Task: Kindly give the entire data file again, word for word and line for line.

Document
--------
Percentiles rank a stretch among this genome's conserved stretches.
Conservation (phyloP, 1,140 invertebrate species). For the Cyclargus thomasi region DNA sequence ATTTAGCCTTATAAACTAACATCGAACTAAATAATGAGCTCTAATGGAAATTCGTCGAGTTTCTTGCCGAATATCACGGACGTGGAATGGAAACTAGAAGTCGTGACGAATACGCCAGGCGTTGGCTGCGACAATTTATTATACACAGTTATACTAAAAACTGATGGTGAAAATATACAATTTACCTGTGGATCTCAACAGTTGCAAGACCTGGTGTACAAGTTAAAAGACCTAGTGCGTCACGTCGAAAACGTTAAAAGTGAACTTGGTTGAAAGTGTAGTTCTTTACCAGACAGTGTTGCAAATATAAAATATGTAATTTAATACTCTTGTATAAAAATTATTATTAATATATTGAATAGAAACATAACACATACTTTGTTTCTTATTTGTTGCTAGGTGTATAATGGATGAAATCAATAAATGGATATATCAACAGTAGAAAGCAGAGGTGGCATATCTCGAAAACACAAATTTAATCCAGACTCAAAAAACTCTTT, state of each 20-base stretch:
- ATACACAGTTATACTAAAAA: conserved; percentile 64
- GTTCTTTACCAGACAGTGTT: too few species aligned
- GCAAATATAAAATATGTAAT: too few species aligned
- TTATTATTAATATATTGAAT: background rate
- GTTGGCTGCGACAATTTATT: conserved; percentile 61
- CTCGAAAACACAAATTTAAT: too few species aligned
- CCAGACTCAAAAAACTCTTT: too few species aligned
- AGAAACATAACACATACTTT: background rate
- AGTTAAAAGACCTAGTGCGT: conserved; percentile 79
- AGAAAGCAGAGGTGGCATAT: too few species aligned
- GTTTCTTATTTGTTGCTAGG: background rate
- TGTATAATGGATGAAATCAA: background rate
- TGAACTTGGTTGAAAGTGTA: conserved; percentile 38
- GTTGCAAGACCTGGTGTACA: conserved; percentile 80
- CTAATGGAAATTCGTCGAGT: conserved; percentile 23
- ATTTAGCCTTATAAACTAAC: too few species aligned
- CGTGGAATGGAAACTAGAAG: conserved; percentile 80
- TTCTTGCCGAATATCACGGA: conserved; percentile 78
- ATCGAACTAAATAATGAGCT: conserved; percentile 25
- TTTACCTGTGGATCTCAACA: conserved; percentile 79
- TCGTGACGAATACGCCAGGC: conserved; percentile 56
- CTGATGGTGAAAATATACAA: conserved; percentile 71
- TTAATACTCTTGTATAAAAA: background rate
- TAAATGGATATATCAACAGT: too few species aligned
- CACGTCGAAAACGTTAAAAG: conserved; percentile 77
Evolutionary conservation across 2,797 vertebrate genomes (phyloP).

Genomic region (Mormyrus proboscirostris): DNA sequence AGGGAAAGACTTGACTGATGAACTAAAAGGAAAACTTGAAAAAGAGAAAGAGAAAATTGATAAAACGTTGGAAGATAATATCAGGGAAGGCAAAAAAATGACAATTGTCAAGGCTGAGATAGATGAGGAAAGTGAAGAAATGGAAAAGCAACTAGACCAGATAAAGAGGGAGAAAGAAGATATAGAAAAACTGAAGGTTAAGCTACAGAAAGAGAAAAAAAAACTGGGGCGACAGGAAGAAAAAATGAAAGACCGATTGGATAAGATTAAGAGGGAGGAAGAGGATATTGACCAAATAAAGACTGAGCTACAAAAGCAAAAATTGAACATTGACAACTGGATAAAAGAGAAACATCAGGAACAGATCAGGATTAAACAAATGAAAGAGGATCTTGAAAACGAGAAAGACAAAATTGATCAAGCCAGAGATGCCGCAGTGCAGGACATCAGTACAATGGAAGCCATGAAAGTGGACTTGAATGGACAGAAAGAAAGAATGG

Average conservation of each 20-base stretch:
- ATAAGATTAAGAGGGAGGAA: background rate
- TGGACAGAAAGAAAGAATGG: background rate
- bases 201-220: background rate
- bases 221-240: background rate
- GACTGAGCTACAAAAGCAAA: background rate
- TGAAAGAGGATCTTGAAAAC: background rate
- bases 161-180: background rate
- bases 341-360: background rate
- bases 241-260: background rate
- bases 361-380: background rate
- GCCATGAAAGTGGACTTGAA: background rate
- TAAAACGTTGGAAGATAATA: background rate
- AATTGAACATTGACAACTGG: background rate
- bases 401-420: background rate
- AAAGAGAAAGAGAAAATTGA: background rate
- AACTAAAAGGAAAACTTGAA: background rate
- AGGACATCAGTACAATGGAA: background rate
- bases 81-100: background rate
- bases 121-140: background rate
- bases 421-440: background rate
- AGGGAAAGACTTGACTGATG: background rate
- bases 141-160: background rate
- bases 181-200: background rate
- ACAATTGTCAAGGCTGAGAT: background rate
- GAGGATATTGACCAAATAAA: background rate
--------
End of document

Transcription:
Percentiles rank a stretch among this genome's conserved stretches.
Conservation (phyloP, 1,140 invertebrate species). For the Cyclargus thomasi region DNA sequence ATTTAGCCTTATAAACTAACATCGAACTAAATAATGAGCTCTAATGGAAATTCGTCGAGTTTCTTGCCGAATATCACGGACGTGGAATGGAAACTAGAAGTCGTGACGAATACGCCAGGCGTTGGCTGCGACAATTTATTATACACAGTTATACTAAAAACTGATGGTGAAAATATACAATTTACCTGTGGATCTCAACAGTTGCAAGACCTGGTGTACAAGTTAAAAGACCTAGTGCGTCACGTCGAAAACGTTAAAAGTGAACTTGGTTGAAAGTGTAGTTCTTTACCAGACAGTGTTGCAAATATAAAATATGTAATTTAATACTCTTGTATAAAAATTATTATTAATATATTGAATAGAAACATAACACATACTTTGTTTCTTATTTGTTGCTAGGTGTATAATGGATGAAATCAATAAATGGATATATCAACAGTAGAAAGCAGAGGTGGCATATCTCGAAAACACAAATTTAATCCAGACTCAAAAAACTCTTT, state of each 20-base stretch:
- ATACACAGTTATACTAAAAA: conserved; percentile 64
- GTTCTTTACCAGACAGTGTT: too few species aligned
- GCAAATATAAAATATGTAAT: too few species aligned
- TTATTATTAATATATTGAAT: background rate
- GTTGGCTGCGACAATTTATT: conserved; percentile 61
- CTCGAAAACACAAATTTAAT: too few species aligned
- CCAGACTCAAAAAACTCTTT: too few species aligned
- AGAAACATAACACATACTTT: background rate
- AGTTAAAAGACCTAGTGCGT: conserved; percentile 79
- AGAAAGCAGAGGTGGCATAT: too few species aligned
- GTTTCTTATTTGTTGCTAGG: background rate
- TGTATAATGGATGAAATCAA: background rate
- TGAACTTGGTTGAAAGTGTA: conserved; percentile 38
- GTTGCAAGACCTGGTGTACA: conserved; percentile 80
- CTAATGGAAATTCGTCGAGT: conserved; percentile 23
- ATTTAGCCTTATAAACTAAC: too few species aligned
- CGTGGAATGGAAACTAGAAG: conserved; percentile 80
- TTCTTGCCGAATATCACGGA: conserved; percentile 78
- ATCGAACTAAATAATGAGCT: conserved; percentile 25
- TTTACCTGTGGATCTCAACA: conserved; percentile 79
- TCGTGACGAATACGCCAGGC: conserved; percentile 56
- CTGATGGTGAAAATATACAA: conserved; percentile 71
- TTAATACTCTTGTATAAAAA: background rate
- TAAATGGATATATCAACAGT: too few species aligned
- CACGTCGAAAACGTTAAAAG: conserved; percentile 77
Evolutionary conservation across 2,797 vertebrate genomes (phyloP).

Genomic region (Mormyrus proboscirostris): DNA sequence AGGGAAAGACTTGACTGATGAACTAAAAGGAAAACTTGAAAAAGAGAAAGAGAAAATTGATAAAACGTTGGAAGATAATATCAGGGAAGGCAAAAAAATGACAATTGTCAAGGCTGAGATAGATGAGGAAAGTGAAGAAATGGAAAAGCAACTAGACCAGATAAAGAGGGAGAAAGAAGATATAGAAAAACTGAAGGTTAAGCTACAGAAAGAGAAAAAAAAACTGGGGCGACAGGAAGAAAAAATGAAAGACCGATTGGATAAGATTAAGAGGGAGGAAGAGGATATTGACCAAATAAAGACTGAGCTACAAAAGCAAAAATTGAACATTGACAACTGGATAAAAGAGAAACATCAGGAACAGATCAGGATTAAACAAATGAAAGAGGATCTTGAAAACGAGAAAGACAAAATTGATCAAGCCAGAGATGCCGCAGTGCAGGACATCAGTACAATGGAAGCCATGAAAGTGGACTTGAATGGACAGAAAGAAAGAATGG

Average conservation of each 20-base stretch:
- ATAAGATTAAGAGGGAGGAA: background rate
- TGGACAGAAAGAAAGAATGG: background rate
- bases 201-220: background rate
- bases 221-240: background rate
- GACTGAGCTACAAAAGCAAA: background rate
- TGAAAGAGGATCTTGAAAAC: background rate
- bases 161-180: background rate
- bases 341-360: background rate
- bases 241-260: background rate
- bases 361-380: background rate
- GCCATGAAAGTGGACTTGAA: background rate
- TAAAACGTTGGAAGATAATA: background rate
- AATTGAACATTGACAACTGG: background rate
- bases 401-420: background rate
- AAAGAGAAAGAGAAAATTGA: background rate
- AACTAAAAGGAAAACTTGAA: background rate
- AGGACATCAGTACAATGGAA: background rate
- bases 81-100: background rate
- bases 121-140: background rate
- bases 421-440: background rate
- AGGGAAAGACTTGACTGATG: background rate
- bases 141-160: background rate
- bases 181-200: background rate
- ACAATTGTCAAGGCTGAGAT: background rate
- GAGGATATTGACCAAATAAA: background rate